In the wilderness surrounding Palestine, in Arabia and in the arid wilds of Africa is found the largest of all winged creatures—a proud and regal strutting bird. Visualize a feathered creature weighing more than 200 pounds and towering from 6 to 9 feet in height. Its plumes were worn by the royalty of ancient Babylon and Egypt and adorned the court of King Solomon.
In ancient and medieval times the ostrich was commonly designated as the “camel bird” because of its many similarities to the camel. It has a long neck (no feathers, but down) with the same distinctive curvature, an arched-humped back, long legs and a camel-like gait, long eyelashes, feet adapted to its environment with its two toes and spongy pads enabling it to withstand the heat of desert sand and removing the shock of the heavy thumping stride and finally, the ability to go long distances and for several days without water.
The body of the male is a lustrous black accentuated by white plumes on the tail and wings, while the female is a dull grey or brownish white. A very simple nest is made, formed by a large circular impression in the sand. From 10 to 15 eggs are deposited in the concave indentation and are incubated by the grayish-brown female during the day and the coal-black male at night—an excellent example of protective coloration and instinct in this generally considered stupid creature. After 6 to 8 weeks, the young emerge—well developed, but ugly and awkward. They are capable of helping themselves soon after they hatch and commence eating herbs, insects and fruit—their natural diet. Ostriches, as other birds, have a voracious appetite.
Would you think it possible that three persons could share one egg at lunch and have such abundance that they would be unable to finish it? This is true in the case of an ostrich egg. It requires several hours to boil an egg and a hammer is necessary to crack the shell. The average egg weighs three pounds and is the equivalent of two dozen chicken eggs; it is the size of a man’s derby. Natives consider them a delicacy and use the shells for cups and bowls. Not only are the eggs edible, but also the bird itself is considered an unusual treat. Needless to say, one bird would be ample for a banquet! According to the ceremonial laws, the Israelites were forbidden to partake of the ostrich. “And these ye shall have in abomination among birds; they shall not be eaten, they are an abomination; the eagle….and the ostrich.” (Lev. 11:16)
Is it true that the ostrich buries its head in the sand? It can be readily understood how this misconception arose. When the ostrich is resting or hedging, it huddles on the ground and stretches its neck flat out on the earth. As the head and neck are approximately the same color as the sand, one sees only the body; consequently, the story arose that this bird buries its head in the sand. Only by careful observation with the aid of powerful binoculars is the head and neck discernible from a distance as it lies camouflaged on the sand. Furthermore, according to Crandall of the Bronx Zoo, the beak is too weak to dig a hole for the head to hide in.
Twice the prophet Isaiah mentions the ostrich and in both references it is designated as a wilderness inhabitant.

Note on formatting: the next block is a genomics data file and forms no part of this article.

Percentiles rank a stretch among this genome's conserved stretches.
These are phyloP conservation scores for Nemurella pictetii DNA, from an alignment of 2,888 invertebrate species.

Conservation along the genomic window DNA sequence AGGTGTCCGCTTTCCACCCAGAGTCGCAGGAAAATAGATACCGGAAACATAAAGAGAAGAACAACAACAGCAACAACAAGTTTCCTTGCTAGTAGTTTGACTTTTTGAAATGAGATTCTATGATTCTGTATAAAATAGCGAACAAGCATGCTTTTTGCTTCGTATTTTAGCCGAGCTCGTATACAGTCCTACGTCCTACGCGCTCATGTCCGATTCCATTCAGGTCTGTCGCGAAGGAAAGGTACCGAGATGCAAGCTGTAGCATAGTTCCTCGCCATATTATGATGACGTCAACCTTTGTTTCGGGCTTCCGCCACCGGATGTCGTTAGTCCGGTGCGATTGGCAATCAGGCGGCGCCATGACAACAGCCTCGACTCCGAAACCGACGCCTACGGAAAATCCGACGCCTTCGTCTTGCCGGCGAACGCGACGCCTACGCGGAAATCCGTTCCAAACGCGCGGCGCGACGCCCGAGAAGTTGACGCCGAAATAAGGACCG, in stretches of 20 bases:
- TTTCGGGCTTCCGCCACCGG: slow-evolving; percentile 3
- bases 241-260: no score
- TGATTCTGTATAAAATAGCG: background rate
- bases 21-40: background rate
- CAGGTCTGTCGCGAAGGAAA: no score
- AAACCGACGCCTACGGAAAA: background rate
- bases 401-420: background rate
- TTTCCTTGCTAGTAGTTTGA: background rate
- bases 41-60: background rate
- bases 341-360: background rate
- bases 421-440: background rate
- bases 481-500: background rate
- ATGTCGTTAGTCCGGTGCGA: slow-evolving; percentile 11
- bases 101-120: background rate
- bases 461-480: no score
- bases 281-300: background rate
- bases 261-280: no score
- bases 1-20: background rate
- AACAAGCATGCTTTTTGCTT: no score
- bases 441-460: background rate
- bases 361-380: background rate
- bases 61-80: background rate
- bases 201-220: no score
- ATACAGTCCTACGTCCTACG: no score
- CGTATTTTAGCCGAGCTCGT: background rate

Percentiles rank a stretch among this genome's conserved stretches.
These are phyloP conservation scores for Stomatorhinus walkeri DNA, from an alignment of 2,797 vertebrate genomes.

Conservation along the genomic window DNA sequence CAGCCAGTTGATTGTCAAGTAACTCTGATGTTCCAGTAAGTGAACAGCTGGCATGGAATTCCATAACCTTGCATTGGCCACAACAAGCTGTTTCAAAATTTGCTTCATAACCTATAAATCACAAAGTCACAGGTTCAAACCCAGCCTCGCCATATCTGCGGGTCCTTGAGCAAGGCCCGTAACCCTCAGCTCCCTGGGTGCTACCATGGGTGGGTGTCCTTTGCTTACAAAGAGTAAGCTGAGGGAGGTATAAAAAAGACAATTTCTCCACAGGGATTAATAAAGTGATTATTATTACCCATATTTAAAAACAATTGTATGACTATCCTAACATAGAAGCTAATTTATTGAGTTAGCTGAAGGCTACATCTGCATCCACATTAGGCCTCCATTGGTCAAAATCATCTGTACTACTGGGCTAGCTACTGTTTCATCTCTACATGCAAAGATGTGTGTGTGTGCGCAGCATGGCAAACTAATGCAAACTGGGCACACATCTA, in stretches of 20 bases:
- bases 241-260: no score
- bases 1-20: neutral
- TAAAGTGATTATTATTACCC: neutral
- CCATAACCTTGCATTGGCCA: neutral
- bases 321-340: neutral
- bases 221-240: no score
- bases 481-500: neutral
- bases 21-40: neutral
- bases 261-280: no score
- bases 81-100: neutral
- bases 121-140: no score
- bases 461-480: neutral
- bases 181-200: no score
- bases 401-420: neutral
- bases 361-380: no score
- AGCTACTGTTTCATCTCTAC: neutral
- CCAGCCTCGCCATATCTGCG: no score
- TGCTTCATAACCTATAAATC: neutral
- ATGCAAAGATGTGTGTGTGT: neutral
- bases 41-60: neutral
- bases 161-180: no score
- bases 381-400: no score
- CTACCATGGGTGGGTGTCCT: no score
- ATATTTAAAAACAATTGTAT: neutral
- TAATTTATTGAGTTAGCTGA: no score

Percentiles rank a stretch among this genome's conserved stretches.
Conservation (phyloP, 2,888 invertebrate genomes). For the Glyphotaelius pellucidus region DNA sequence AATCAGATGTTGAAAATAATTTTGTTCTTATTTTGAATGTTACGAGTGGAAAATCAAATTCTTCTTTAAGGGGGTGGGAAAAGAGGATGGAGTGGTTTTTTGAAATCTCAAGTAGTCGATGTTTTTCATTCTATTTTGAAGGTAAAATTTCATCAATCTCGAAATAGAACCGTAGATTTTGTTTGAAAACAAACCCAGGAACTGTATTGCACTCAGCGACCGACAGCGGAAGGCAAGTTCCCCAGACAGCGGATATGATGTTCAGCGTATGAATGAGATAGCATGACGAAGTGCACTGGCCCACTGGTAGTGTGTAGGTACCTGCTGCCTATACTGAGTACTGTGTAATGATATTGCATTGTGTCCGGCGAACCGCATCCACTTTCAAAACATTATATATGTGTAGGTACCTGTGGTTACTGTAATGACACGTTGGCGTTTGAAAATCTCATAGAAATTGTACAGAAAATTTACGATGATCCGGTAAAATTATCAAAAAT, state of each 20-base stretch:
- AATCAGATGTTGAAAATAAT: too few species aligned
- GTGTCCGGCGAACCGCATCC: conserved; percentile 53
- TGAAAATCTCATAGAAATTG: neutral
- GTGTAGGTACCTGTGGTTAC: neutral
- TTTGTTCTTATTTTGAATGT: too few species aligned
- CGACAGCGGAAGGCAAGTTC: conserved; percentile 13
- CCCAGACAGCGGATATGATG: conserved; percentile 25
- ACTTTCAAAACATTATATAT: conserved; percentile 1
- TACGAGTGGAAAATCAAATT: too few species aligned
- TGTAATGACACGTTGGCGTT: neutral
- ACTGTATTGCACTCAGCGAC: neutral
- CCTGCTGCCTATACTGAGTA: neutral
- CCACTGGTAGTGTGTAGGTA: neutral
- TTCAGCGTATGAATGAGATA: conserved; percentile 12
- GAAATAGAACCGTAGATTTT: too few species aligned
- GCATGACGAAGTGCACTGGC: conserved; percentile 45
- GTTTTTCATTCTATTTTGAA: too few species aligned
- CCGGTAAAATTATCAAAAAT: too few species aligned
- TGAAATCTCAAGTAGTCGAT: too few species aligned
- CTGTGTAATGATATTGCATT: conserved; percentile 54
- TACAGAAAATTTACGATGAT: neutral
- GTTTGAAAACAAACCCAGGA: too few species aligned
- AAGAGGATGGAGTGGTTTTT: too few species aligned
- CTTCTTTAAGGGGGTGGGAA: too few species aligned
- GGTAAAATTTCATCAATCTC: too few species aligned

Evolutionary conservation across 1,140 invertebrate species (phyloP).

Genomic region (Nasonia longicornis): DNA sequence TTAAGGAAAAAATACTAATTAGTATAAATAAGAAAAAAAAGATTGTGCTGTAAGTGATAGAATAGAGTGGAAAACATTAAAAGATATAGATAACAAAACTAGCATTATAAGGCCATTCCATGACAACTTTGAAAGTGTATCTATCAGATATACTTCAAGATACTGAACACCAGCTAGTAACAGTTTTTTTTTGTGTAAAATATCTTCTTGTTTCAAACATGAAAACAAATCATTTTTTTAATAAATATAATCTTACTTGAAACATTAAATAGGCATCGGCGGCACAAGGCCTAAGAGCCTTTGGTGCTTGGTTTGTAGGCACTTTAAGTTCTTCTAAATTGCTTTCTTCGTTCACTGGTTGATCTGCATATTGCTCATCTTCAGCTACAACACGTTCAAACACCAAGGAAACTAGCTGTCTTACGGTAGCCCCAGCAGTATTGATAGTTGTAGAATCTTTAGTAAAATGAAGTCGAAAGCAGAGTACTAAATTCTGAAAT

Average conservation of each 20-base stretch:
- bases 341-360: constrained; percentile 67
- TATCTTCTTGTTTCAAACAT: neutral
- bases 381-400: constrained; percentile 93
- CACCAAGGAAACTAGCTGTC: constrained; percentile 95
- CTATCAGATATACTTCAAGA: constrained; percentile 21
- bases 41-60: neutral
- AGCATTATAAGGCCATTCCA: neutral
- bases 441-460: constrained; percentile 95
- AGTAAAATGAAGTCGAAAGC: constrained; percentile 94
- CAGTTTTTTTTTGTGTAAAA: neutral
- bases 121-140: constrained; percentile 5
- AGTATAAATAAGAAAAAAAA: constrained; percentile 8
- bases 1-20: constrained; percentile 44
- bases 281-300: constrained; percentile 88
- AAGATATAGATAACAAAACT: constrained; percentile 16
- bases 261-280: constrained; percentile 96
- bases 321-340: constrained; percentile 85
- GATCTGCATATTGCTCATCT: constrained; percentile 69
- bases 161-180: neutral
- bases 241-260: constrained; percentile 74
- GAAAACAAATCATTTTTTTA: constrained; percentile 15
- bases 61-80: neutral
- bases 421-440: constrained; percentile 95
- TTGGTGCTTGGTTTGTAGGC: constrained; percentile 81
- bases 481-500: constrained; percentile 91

The “camel bird” is truly one of the most amazing creatures for it resembles a camel, it can outrun a horse, roars like a lion and kicks harder than a mule. A rare combination, indeed! How amazing is the rapidity of this bird. The average stride covers 12 feet, but when going full speed, some have been known to include 25 feet in one step! Fifty miles an hour is not unusual, while one of the fastest horses on record ran only 45 miles per hour.
Frequently, the ostriches of the wild are found in herds of zebra and large antelope for which they have an affinity, which substantiates the fact that they must be among the fastest running creatures of the wild. Although their wings are useless for flying, they serve as balancers in running, aiding the bird in maintaining its equilibrium.
Only the natives or a well trained naturalist is able to distinguish the sound emitted by the ostrich from the roar of a lion. One naturalist lay hidden in his blind an entire day in fear and trembling as he imagined himself to be in the vicinity of lions and refrained from his study and photography of wild life. In the evening, when natives returned for him, he related his experience and they explained he had been misled by ostriches. The prophet Micah also refers to the mournful sound of the ostrich.
The ostrich has been known to kill men, horses and zebras by its powerful kick. Unlike the mule, it cannot kick backward, only forward.
From 1890 to 1915, ostrich feathers were very popular adornments on women’s hats and dresses. In 1913, the number of ostriches on African farms exceeded three-fourths of a million. Although the farms have decreased in number, they still exist in Florida, California and Africa and do a thriving business (over $2,000,000 wholesale in 1939). In captivity, the average bird lives to be 15 to 25 years old, although some have reached the “fourscore mark”.
For years the farming has been augmented by the natives who hunt them on horses with bow and spear. They also collect the eggs and sell them to the farms where they are hatched. The tail and wing feathers are regularly clipped by caretakers.
A huge egg
A mammoth hen
A camel bird;
A swift runner
A roaring fowl
A plume producer.